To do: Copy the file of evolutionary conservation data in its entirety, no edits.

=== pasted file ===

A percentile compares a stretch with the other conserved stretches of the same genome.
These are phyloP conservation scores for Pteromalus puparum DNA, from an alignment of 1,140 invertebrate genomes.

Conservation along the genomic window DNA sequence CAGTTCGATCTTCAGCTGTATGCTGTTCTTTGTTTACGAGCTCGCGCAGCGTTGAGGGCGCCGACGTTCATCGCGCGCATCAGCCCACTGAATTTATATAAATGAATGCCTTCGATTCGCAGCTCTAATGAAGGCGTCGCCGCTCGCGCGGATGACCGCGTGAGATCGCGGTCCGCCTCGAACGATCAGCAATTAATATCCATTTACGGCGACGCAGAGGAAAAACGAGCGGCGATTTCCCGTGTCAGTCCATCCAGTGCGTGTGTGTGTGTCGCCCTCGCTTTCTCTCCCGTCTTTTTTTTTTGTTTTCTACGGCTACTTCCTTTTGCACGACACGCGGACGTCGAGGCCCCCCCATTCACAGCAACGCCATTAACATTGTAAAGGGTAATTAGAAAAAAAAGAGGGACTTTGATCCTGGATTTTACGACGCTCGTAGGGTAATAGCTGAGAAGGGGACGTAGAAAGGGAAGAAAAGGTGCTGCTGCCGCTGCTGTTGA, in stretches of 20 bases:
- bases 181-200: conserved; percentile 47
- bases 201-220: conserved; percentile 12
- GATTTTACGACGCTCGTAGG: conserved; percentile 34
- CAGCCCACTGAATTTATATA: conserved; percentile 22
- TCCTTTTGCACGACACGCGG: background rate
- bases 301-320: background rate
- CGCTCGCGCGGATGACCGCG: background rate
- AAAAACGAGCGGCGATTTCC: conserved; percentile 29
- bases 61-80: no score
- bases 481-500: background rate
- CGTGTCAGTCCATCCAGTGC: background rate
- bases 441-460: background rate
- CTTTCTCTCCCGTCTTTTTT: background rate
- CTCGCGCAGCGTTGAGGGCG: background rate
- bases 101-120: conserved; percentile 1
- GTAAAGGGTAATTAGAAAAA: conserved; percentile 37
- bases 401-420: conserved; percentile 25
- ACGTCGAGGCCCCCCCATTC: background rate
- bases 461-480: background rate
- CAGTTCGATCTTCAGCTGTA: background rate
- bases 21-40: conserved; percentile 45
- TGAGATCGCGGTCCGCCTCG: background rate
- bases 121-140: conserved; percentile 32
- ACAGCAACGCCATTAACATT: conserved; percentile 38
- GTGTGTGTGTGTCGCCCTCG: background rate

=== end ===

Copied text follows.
A percentile compares a stretch with the other conserved stretches of the same genome.
These are phyloP conservation scores for Pteromalus puparum DNA, from an alignment of 1,140 invertebrate genomes.

Conservation along the genomic window DNA sequence CAGTTCGATCTTCAGCTGTATGCTGTTCTTTGTTTACGAGCTCGCGCAGCGTTGAGGGCGCCGACGTTCATCGCGCGCATCAGCCCACTGAATTTATATAAATGAATGCCTTCGATTCGCAGCTCTAATGAAGGCGTCGCCGCTCGCGCGGATGACCGCGTGAGATCGCGGTCCGCCTCGAACGATCAGCAATTAATATCCATTTACGGCGACGCAGAGGAAAAACGAGCGGCGATTTCCCGTGTCAGTCCATCCAGTGCGTGTGTGTGTGTCGCCCTCGCTTTCTCTCCCGTCTTTTTTTTTTGTTTTCTACGGCTACTTCCTTTTGCACGACACGCGGACGTCGAGGCCCCCCCATTCACAGCAACGCCATTAACATTGTAAAGGGTAATTAGAAAAAAAAGAGGGACTTTGATCCTGGATTTTACGACGCTCGTAGGGTAATAGCTGAGAAGGGGACGTAGAAAGGGAAGAAAAGGTGCTGCTGCCGCTGCTGTTGA, in stretches of 20 bases:
- bases 181-200: conserved; percentile 47
- bases 201-220: conserved; percentile 12
- GATTTTACGACGCTCGTAGG: conserved; percentile 34
- CAGCCCACTGAATTTATATA: conserved; percentile 22
- TCCTTTTGCACGACACGCGG: background rate
- bases 301-320: background rate
- CGCTCGCGCGGATGACCGCG: background rate
- AAAAACGAGCGGCGATTTCC: conserved; percentile 29
- bases 61-80: no score
- bases 481-500: background rate
- CGTGTCAGTCCATCCAGTGC: background rate
- bases 441-460: background rate
- CTTTCTCTCCCGTCTTTTTT: background rate
- CTCGCGCAGCGTTGAGGGCG: background rate
- bases 101-120: conserved; percentile 1
- GTAAAGGGTAATTAGAAAAA: conserved; percentile 37
- bases 401-420: conserved; percentile 25
- ACGTCGAGGCCCCCCCATTC: background rate
- bases 461-480: background rate
- CAGTTCGATCTTCAGCTGTA: background rate
- bases 21-40: conserved; percentile 45
- TGAGATCGCGGTCCGCCTCG: background rate
- bases 121-140: conserved; percentile 32
- ACAGCAACGCCATTAACATT: conserved; percentile 38
- GTGTGTGTGTGTCGCCCTCG: background rate